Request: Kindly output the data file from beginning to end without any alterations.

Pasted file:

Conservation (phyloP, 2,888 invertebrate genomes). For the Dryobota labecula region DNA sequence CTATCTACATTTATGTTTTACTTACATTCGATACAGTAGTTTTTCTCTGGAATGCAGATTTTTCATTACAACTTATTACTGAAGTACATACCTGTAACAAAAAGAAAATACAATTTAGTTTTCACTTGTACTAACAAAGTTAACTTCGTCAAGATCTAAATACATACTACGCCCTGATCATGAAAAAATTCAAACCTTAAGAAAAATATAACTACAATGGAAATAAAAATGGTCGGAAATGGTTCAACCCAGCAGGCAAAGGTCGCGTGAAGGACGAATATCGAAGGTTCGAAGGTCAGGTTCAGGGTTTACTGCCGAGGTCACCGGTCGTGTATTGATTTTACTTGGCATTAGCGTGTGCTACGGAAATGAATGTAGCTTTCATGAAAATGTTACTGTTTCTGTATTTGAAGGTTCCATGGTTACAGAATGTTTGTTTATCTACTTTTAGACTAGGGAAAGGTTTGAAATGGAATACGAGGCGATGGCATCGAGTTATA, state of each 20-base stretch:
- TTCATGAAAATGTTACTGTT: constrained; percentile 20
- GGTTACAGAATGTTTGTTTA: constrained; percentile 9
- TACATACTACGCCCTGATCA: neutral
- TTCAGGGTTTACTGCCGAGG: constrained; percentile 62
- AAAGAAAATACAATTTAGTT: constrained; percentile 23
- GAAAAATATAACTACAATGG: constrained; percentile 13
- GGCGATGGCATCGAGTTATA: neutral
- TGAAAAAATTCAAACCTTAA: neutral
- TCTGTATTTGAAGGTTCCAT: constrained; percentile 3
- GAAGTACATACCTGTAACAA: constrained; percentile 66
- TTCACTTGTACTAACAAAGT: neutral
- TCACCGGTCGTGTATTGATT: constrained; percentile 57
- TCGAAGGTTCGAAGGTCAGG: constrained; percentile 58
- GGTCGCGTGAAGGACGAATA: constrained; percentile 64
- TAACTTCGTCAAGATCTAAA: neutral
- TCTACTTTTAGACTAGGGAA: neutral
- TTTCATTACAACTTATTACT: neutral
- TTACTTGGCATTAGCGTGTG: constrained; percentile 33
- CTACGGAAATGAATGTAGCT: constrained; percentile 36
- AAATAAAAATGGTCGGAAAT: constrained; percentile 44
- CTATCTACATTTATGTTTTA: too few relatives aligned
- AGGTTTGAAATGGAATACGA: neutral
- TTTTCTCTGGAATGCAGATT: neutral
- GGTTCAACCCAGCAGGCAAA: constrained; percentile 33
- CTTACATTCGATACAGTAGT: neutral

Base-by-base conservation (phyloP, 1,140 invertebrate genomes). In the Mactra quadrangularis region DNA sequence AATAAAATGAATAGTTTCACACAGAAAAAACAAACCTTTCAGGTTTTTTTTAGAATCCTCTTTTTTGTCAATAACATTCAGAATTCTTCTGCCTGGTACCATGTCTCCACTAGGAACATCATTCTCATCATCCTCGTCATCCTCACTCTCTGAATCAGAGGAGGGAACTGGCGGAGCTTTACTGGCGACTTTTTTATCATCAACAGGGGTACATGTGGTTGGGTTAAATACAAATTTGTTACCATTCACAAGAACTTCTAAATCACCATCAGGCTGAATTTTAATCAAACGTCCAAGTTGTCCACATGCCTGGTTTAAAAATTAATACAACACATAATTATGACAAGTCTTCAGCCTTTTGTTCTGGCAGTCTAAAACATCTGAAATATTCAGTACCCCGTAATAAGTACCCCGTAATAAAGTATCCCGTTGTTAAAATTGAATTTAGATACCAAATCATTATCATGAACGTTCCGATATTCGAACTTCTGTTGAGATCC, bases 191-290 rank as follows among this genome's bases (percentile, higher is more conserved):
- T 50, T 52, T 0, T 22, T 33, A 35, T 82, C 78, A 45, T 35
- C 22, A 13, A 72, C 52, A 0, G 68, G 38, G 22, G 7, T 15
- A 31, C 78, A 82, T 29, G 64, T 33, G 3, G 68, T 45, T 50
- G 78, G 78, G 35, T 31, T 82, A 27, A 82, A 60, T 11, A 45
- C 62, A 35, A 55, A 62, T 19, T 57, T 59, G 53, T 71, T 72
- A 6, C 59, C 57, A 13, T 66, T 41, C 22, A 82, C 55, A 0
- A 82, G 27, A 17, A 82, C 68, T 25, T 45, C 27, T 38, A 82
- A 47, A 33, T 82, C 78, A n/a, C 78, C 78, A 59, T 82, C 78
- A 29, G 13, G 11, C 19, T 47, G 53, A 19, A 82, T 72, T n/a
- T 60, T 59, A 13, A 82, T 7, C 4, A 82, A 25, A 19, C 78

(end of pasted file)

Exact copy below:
Conservation (phyloP, 2,888 invertebrate genomes). For the Dryobota labecula region DNA sequence CTATCTACATTTATGTTTTACTTACATTCGATACAGTAGTTTTTCTCTGGAATGCAGATTTTTCATTACAACTTATTACTGAAGTACATACCTGTAACAAAAAGAAAATACAATTTAGTTTTCACTTGTACTAACAAAGTTAACTTCGTCAAGATCTAAATACATACTACGCCCTGATCATGAAAAAATTCAAACCTTAAGAAAAATATAACTACAATGGAAATAAAAATGGTCGGAAATGGTTCAACCCAGCAGGCAAAGGTCGCGTGAAGGACGAATATCGAAGGTTCGAAGGTCAGGTTCAGGGTTTACTGCCGAGGTCACCGGTCGTGTATTGATTTTACTTGGCATTAGCGTGTGCTACGGAAATGAATGTAGCTTTCATGAAAATGTTACTGTTTCTGTATTTGAAGGTTCCATGGTTACAGAATGTTTGTTTATCTACTTTTAGACTAGGGAAAGGTTTGAAATGGAATACGAGGCGATGGCATCGAGTTATA, state of each 20-base stretch:
- TTCATGAAAATGTTACTGTT: constrained; percentile 20
- GGTTACAGAATGTTTGTTTA: constrained; percentile 9
- TACATACTACGCCCTGATCA: neutral
- TTCAGGGTTTACTGCCGAGG: constrained; percentile 62
- AAAGAAAATACAATTTAGTT: constrained; percentile 23
- GAAAAATATAACTACAATGG: constrained; percentile 13
- GGCGATGGCATCGAGTTATA: neutral
- TGAAAAAATTCAAACCTTAA: neutral
- TCTGTATTTGAAGGTTCCAT: constrained; percentile 3
- GAAGTACATACCTGTAACAA: constrained; percentile 66
- TTCACTTGTACTAACAAAGT: neutral
- TCACCGGTCGTGTATTGATT: constrained; percentile 57
- TCGAAGGTTCGAAGGTCAGG: constrained; percentile 58
- GGTCGCGTGAAGGACGAATA: constrained; percentile 64
- TAACTTCGTCAAGATCTAAA: neutral
- TCTACTTTTAGACTAGGGAA: neutral
- TTTCATTACAACTTATTACT: neutral
- TTACTTGGCATTAGCGTGTG: constrained; percentile 33
- CTACGGAAATGAATGTAGCT: constrained; percentile 36
- AAATAAAAATGGTCGGAAAT: constrained; percentile 44
- CTATCTACATTTATGTTTTA: too few relatives aligned
- AGGTTTGAAATGGAATACGA: neutral
- TTTTCTCTGGAATGCAGATT: neutral
- GGTTCAACCCAGCAGGCAAA: constrained; percentile 33
- CTTACATTCGATACAGTAGT: neutral

Base-by-base conservation (phyloP, 1,140 invertebrate genomes). In the Mactra quadrangularis region DNA sequence AATAAAATGAATAGTTTCACACAGAAAAAACAAACCTTTCAGGTTTTTTTTAGAATCCTCTTTTTTGTCAATAACATTCAGAATTCTTCTGCCTGGTACCATGTCTCCACTAGGAACATCATTCTCATCATCCTCGTCATCCTCACTCTCTGAATCAGAGGAGGGAACTGGCGGAGCTTTACTGGCGACTTTTTTATCATCAACAGGGGTACATGTGGTTGGGTTAAATACAAATTTGTTACCATTCACAAGAACTTCTAAATCACCATCAGGCTGAATTTTAATCAAACGTCCAAGTTGTCCACATGCCTGGTTTAAAAATTAATACAACACATAATTATGACAAGTCTTCAGCCTTTTGTTCTGGCAGTCTAAAACATCTGAAATATTCAGTACCCCGTAATAAGTACCCCGTAATAAAGTATCCCGTTGTTAAAATTGAATTTAGATACCAAATCATTATCATGAACGTTCCGATATTCGAACTTCTGTTGAGATCC, bases 191-290 rank as follows among this genome's bases (percentile, higher is more conserved):
- T 50, T 52, T 0, T 22, T 33, A 35, T 82, C 78, A 45, T 35
- C 22, A 13, A 72, C 52, A 0, G 68, G 38, G 22, G 7, T 15
- A 31, C 78, A 82, T 29, G 64, T 33, G 3, G 68, T 45, T 50
- G 78, G 78, G 35, T 31, T 82, A 27, A 82, A 60, T 11, A 45
- C 62, A 35, A 55, A 62, T 19, T 57, T 59, G 53, T 71, T 72
- A 6, C 59, C 57, A 13, T 66, T 41, C 22, A 82, C 55, A 0
- A 82, G 27, A 17, A 82, C 68, T 25, T 45, C 27, T 38, A 82
- A 47, A 33, T 82, C 78, A n/a, C 78, C 78, A 59, T 82, C 78
- A 29, G 13, G 11, C 19, T 47, G 53, A 19, A 82, T 72, T n/a
- T 60, T 59, A 13, A 82, T 7, C 4, A 82, A 25, A 19, C 78